Updated: Nov 14, 2019
By: Russ Johnson
I spent 14 years leading conventional churches. I got to see two traditional churches make a shift, plant a growing church, and create a culture in a significant city that led to 50 missional communities and three new church plants. I am thankful.
There was just one thing I couldn't shake: We weren't reaching those uninterested in our church gatherings.
At first, we thought upgrading the Sunday service would reach these people in our community, but we soon found offering something different only works for the 30% open to "something better." For the rest (the 70%), we had one question:
Jesus told us to make disciples, but how if people aren't interested in our church forms?
In the search for answers, we found a few things. One thing, in particular, has proven to be true over the past five years is this: people are interested in those who are interested in them, not those who are trying to count them.
Yes, people who are uninterested in the church can smell someone a mile away who is trying to recruit, assimilate, and count them in some form of church.
In seeing this, it became clear and has shown to be true once again through our inquiries this past summer, that the people who are reaching those who have no interest in the "church" are those who have no church brand to build. To be clear, we don't believe there is anything wrong with naming and branding an expression of the Church. We are just saying that we have found a lot of movement happening where people don't have a name or specific brand to promote.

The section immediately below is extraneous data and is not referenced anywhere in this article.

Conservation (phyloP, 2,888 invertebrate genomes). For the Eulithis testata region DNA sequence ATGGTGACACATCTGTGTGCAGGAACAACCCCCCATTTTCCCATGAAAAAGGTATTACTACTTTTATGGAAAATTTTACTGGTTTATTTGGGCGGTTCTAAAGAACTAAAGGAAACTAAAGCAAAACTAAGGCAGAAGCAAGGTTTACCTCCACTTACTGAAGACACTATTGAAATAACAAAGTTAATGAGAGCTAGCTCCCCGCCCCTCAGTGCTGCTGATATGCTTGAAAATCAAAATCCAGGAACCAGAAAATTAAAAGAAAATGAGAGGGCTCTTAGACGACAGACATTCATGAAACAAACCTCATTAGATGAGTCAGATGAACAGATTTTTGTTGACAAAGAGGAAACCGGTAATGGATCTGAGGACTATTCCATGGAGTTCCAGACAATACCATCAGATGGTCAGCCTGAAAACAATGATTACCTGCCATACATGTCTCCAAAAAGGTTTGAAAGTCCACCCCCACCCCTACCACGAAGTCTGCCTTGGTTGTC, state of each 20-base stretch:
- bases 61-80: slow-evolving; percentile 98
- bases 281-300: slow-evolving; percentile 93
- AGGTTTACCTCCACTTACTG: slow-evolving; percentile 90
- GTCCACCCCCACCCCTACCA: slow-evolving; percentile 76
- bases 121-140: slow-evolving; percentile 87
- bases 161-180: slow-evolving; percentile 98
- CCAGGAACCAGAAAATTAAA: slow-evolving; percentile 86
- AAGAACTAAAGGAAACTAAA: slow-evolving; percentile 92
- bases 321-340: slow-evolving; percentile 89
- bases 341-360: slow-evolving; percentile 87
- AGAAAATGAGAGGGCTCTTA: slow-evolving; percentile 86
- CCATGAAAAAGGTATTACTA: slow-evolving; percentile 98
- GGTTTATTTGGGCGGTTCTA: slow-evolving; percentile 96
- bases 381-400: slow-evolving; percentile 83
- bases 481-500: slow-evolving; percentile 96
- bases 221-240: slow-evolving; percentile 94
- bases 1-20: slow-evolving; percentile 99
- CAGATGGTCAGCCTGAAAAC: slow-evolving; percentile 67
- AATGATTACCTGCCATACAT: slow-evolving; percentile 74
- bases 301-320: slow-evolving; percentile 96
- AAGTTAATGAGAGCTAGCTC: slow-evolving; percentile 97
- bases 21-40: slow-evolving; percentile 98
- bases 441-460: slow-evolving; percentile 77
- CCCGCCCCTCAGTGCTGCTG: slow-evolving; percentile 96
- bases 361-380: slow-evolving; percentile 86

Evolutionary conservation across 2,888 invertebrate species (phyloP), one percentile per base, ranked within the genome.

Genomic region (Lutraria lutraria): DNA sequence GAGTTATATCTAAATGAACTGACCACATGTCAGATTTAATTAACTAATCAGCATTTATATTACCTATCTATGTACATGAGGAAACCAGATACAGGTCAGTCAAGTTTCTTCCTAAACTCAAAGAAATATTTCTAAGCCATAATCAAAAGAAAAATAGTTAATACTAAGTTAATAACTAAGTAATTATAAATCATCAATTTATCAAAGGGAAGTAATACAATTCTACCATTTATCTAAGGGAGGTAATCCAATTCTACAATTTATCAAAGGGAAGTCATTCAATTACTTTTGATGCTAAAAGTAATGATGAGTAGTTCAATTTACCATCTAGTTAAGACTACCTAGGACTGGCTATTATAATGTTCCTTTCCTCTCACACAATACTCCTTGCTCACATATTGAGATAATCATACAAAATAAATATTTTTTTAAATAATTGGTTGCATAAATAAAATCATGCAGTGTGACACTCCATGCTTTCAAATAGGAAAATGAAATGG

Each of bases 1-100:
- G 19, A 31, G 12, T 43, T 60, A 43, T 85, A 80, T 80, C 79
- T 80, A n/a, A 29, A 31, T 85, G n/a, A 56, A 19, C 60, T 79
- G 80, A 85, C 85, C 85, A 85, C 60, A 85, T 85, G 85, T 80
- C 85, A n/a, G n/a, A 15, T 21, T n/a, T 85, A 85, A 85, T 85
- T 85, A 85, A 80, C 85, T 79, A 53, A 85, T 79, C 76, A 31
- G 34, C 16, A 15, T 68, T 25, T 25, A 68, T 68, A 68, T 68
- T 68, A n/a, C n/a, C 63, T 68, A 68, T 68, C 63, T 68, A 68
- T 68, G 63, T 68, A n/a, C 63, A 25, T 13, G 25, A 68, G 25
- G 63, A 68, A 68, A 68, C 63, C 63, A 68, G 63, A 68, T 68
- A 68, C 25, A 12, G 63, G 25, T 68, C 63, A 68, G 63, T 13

How does that happen in a day where brand building seems to be paramount? And how could not having a brand to build be valuable today?
According to our findings, it's not that people didn't set out to be an expression of the Church with no name as much as it just happened. In their words, "We got so busy loving our neighbors, building friendships, and discipling those open to Jesus, we just never had the time to focus on what to call this thing." Those who did eventually move things towards naming and branding their communities of faith—the expressions of the Church they were leading, the people who joined in were opposed. One new disciple, Shayla, captured well the heart of the hesitations we heard from town to town:
"The conversation and efforts here were always about Jesus and loving others, never about some leader and what the church needs to do next. That's why I'm here. If it was about 'my church this, and my pastor that,' I would have never come around, much less joined. After all, if the Church is 'the body of Christ' in the world, then it already has a name. Does it not?"
In Shayla's case, and many like her, it was ironically a Church family not having a name that led to her learning about life in Jesus. She was hungry for hope, looking for love, and open to learning. She just wasn't interested in what has become "church." It was in meeting some people who were free to love her because they were free to BE the Church with her that she found herself asking questions, questions that led to her eventually finding life in what Jesus has done and declared.
NOTE: To learn more about some of the insights we gained in this discovery, check out our podcast at: https://www.thetablenetwork.com/resources / (P.S. if you aren’t in the mood to laugh, skip forward to about 10 minutes into the podcast)